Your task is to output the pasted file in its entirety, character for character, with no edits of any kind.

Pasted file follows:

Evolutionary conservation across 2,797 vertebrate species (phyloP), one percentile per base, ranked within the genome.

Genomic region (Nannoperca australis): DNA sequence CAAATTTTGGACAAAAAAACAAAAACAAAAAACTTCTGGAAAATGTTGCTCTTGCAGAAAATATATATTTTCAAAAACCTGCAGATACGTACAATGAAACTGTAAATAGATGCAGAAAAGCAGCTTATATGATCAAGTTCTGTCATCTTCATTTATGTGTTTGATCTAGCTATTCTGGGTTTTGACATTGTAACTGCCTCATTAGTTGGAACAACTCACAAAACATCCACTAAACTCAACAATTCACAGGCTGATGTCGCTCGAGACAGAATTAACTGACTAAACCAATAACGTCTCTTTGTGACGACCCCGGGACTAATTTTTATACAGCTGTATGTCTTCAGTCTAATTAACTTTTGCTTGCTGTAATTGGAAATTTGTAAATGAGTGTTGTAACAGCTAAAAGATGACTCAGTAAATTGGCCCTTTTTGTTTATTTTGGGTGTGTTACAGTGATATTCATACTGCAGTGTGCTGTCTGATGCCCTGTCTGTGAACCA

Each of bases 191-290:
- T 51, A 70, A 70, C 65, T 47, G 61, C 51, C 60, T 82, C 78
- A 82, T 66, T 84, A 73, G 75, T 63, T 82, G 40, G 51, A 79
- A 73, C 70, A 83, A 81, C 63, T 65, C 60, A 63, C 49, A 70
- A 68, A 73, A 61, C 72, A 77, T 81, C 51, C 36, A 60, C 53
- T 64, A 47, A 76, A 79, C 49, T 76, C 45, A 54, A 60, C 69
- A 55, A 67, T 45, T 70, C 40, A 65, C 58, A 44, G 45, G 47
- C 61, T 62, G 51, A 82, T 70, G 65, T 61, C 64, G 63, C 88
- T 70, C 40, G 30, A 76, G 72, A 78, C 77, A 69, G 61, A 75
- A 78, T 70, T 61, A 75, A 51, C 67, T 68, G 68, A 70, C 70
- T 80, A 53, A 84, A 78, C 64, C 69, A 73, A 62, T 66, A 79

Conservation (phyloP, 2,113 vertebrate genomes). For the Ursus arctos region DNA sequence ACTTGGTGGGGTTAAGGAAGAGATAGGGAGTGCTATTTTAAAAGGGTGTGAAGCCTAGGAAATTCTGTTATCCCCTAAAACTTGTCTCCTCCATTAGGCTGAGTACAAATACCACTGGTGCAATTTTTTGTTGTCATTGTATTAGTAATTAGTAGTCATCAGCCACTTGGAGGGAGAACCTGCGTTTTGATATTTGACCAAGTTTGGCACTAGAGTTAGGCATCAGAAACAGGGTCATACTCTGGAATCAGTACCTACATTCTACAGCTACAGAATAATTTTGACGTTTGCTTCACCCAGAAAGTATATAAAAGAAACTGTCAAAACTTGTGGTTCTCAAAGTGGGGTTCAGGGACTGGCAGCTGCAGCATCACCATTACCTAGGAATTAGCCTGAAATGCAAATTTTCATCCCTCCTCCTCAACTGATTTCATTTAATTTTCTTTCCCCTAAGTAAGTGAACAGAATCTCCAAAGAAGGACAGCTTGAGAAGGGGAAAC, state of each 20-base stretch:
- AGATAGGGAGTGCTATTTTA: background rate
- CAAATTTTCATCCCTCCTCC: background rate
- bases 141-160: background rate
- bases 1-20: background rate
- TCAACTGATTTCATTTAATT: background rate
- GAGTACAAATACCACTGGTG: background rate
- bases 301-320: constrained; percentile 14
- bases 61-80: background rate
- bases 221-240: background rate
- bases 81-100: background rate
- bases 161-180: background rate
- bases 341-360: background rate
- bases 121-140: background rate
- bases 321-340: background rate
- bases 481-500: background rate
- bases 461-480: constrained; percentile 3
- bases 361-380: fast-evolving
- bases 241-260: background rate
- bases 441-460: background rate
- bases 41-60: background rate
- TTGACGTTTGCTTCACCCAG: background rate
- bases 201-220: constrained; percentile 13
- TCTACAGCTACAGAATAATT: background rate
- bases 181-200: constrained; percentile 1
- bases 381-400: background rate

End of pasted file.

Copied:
Evolutionary conservation across 2,797 vertebrate species (phyloP), one percentile per base, ranked within the genome.

Genomic region (Nannoperca australis): DNA sequence CAAATTTTGGACAAAAAAACAAAAACAAAAAACTTCTGGAAAATGTTGCTCTTGCAGAAAATATATATTTTCAAAAACCTGCAGATACGTACAATGAAACTGTAAATAGATGCAGAAAAGCAGCTTATATGATCAAGTTCTGTCATCTTCATTTATGTGTTTGATCTAGCTATTCTGGGTTTTGACATTGTAACTGCCTCATTAGTTGGAACAACTCACAAAACATCCACTAAACTCAACAATTCACAGGCTGATGTCGCTCGAGACAGAATTAACTGACTAAACCAATAACGTCTCTTTGTGACGACCCCGGGACTAATTTTTATACAGCTGTATGTCTTCAGTCTAATTAACTTTTGCTTGCTGTAATTGGAAATTTGTAAATGAGTGTTGTAACAGCTAAAAGATGACTCAGTAAATTGGCCCTTTTTGTTTATTTTGGGTGTGTTACAGTGATATTCATACTGCAGTGTGCTGTCTGATGCCCTGTCTGTGAACCA

Each of bases 191-290:
- T 51, A 70, A 70, C 65, T 47, G 61, C 51, C 60, T 82, C 78
- A 82, T 66, T 84, A 73, G 75, T 63, T 82, G 40, G 51, A 79
- A 73, C 70, A 83, A 81, C 63, T 65, C 60, A 63, C 49, A 70
- A 68, A 73, A 61, C 72, A 77, T 81, C 51, C 36, A 60, C 53
- T 64, A 47, A 76, A 79, C 49, T 76, C 45, A 54, A 60, C 69
- A 55, A 67, T 45, T 70, C 40, A 65, C 58, A 44, G 45, G 47
- C 61, T 62, G 51, A 82, T 70, G 65, T 61, C 64, G 63, C 88
- T 70, C 40, G 30, A 76, G 72, A 78, C 77, A 69, G 61, A 75
- A 78, T 70, T 61, A 75, A 51, C 67, T 68, G 68, A 70, C 70
- T 80, A 53, A 84, A 78, C 64, C 69, A 73, A 62, T 66, A 79

Conservation (phyloP, 2,113 vertebrate genomes). For the Ursus arctos region DNA sequence ACTTGGTGGGGTTAAGGAAGAGATAGGGAGTGCTATTTTAAAAGGGTGTGAAGCCTAGGAAATTCTGTTATCCCCTAAAACTTGTCTCCTCCATTAGGCTGAGTACAAATACCACTGGTGCAATTTTTTGTTGTCATTGTATTAGTAATTAGTAGTCATCAGCCACTTGGAGGGAGAACCTGCGTTTTGATATTTGACCAAGTTTGGCACTAGAGTTAGGCATCAGAAACAGGGTCATACTCTGGAATCAGTACCTACATTCTACAGCTACAGAATAATTTTGACGTTTGCTTCACCCAGAAAGTATATAAAAGAAACTGTCAAAACTTGTGGTTCTCAAAGTGGGGTTCAGGGACTGGCAGCTGCAGCATCACCATTACCTAGGAATTAGCCTGAAATGCAAATTTTCATCCCTCCTCCTCAACTGATTTCATTTAATTTTCTTTCCCCTAAGTAAGTGAACAGAATCTCCAAAGAAGGACAGCTTGAGAAGGGGAAAC, state of each 20-base stretch:
- AGATAGGGAGTGCTATTTTA: background rate
- CAAATTTTCATCCCTCCTCC: background rate
- bases 141-160: background rate
- bases 1-20: background rate
- TCAACTGATTTCATTTAATT: background rate
- GAGTACAAATACCACTGGTG: background rate
- bases 301-320: constrained; percentile 14
- bases 61-80: background rate
- bases 221-240: background rate
- bases 81-100: background rate
- bases 161-180: background rate
- bases 341-360: background rate
- bases 121-140: background rate
- bases 321-340: background rate
- bases 481-500: background rate
- bases 461-480: constrained; percentile 3
- bases 361-380: fast-evolving
- bases 241-260: background rate
- bases 441-460: background rate
- bases 41-60: background rate
- TTGACGTTTGCTTCACCCAG: background rate
- bases 201-220: constrained; percentile 13
- TCTACAGCTACAGAATAATT: background rate
- bases 181-200: constrained; percentile 1
- bases 381-400: background rate